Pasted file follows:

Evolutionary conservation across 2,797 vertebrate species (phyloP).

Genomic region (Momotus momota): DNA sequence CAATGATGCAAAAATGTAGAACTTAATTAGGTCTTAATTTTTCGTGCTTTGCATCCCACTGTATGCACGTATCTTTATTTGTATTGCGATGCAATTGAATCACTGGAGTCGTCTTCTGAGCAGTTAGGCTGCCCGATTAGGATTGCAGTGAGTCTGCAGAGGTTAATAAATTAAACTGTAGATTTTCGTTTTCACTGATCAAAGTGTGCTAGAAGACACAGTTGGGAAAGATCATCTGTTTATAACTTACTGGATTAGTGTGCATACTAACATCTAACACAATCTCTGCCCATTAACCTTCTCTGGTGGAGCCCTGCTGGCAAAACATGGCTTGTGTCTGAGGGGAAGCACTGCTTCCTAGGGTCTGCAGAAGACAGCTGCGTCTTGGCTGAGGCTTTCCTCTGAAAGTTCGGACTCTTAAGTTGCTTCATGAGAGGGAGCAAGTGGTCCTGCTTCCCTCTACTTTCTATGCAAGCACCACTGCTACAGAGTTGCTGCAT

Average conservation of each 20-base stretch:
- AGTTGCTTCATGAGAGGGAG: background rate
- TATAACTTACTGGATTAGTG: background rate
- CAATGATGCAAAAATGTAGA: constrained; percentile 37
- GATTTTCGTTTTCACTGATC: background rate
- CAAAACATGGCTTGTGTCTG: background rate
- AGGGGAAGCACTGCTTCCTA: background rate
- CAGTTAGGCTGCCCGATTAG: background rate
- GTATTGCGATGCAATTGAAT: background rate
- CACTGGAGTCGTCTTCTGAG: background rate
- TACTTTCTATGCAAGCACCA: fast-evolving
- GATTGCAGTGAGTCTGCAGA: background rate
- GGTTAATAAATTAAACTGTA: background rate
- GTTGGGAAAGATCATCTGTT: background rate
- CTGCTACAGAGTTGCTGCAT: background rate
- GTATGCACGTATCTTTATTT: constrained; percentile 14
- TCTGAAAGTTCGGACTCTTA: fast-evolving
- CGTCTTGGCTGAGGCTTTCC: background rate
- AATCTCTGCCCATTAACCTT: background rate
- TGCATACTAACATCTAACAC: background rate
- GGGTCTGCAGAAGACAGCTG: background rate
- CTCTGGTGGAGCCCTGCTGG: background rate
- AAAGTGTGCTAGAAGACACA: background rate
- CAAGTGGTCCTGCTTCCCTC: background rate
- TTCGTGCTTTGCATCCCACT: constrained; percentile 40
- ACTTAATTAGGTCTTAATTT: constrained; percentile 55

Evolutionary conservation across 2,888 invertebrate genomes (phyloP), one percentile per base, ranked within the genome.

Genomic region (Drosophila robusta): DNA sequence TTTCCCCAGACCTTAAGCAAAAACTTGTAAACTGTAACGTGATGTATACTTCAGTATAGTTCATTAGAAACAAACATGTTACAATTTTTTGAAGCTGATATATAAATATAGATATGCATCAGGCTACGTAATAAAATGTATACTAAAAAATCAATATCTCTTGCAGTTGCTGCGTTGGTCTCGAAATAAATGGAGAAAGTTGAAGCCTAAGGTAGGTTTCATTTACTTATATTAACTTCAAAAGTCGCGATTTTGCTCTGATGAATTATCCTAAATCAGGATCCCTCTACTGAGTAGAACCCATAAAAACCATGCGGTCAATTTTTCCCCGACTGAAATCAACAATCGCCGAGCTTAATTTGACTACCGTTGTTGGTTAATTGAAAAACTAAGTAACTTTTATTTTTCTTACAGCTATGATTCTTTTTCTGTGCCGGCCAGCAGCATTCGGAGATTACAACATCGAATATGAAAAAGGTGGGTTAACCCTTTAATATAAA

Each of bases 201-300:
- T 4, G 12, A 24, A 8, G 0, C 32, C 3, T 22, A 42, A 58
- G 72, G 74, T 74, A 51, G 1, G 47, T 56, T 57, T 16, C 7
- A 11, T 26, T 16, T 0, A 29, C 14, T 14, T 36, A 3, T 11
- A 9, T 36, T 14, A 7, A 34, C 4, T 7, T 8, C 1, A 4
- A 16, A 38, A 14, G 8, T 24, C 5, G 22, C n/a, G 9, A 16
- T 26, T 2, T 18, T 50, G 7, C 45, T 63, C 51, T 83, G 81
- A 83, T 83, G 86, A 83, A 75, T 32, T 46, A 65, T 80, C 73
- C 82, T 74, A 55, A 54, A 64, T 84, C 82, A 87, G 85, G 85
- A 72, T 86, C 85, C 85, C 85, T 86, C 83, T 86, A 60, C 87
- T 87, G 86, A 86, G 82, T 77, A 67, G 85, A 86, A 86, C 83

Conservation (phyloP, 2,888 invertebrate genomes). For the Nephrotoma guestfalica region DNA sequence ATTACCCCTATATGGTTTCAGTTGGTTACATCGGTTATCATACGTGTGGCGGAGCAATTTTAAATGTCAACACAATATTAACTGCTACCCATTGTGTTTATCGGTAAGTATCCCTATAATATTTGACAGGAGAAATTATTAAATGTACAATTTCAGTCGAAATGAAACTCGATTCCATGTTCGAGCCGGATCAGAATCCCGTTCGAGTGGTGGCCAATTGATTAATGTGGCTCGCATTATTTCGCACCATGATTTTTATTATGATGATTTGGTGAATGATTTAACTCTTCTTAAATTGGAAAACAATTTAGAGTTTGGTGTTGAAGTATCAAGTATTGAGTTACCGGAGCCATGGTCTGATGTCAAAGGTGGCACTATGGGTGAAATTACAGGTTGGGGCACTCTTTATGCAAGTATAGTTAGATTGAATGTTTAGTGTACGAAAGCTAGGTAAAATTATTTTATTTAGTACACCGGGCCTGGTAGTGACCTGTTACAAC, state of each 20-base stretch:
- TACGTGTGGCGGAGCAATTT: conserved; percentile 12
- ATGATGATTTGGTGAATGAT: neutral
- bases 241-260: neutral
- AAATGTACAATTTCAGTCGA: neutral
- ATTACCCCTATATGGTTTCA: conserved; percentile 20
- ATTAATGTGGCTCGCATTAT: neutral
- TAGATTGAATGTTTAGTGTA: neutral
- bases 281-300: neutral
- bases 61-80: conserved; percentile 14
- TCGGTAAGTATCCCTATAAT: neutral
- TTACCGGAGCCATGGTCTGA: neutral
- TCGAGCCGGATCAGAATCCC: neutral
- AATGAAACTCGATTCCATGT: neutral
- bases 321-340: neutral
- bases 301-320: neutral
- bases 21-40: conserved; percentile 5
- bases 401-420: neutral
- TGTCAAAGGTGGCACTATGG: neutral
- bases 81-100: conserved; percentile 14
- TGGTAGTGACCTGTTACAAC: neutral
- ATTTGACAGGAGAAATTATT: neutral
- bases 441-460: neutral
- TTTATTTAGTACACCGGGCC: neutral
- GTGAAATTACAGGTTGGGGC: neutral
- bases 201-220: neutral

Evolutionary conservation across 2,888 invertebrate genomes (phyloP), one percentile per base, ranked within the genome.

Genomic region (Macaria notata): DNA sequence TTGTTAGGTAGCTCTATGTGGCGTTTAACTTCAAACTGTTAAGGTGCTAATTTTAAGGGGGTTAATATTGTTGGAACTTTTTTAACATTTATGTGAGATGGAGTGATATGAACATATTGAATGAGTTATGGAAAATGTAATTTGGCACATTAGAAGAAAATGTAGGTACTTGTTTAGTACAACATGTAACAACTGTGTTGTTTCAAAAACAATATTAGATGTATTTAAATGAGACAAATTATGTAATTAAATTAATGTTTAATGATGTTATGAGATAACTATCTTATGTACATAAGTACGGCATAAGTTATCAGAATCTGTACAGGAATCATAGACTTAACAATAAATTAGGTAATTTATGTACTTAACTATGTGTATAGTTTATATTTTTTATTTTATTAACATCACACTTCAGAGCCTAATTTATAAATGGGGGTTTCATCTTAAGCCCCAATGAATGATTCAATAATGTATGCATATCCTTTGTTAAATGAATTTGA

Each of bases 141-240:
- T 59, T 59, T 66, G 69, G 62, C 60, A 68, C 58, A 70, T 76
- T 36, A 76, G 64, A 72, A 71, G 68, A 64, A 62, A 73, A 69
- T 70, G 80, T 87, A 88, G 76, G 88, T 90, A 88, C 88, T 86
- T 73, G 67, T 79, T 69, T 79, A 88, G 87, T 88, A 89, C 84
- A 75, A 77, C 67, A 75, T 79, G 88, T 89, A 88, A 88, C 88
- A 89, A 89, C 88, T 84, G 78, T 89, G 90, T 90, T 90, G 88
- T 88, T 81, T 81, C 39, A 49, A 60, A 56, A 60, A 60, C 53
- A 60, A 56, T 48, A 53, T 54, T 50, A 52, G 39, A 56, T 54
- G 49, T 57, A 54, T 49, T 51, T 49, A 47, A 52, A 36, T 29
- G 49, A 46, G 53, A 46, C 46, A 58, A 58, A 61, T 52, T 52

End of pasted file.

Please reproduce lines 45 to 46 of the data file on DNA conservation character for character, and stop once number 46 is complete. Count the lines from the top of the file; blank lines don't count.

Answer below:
- bases 241-260: neutral
- AAATGTACAATTTCAGTCGA: neutral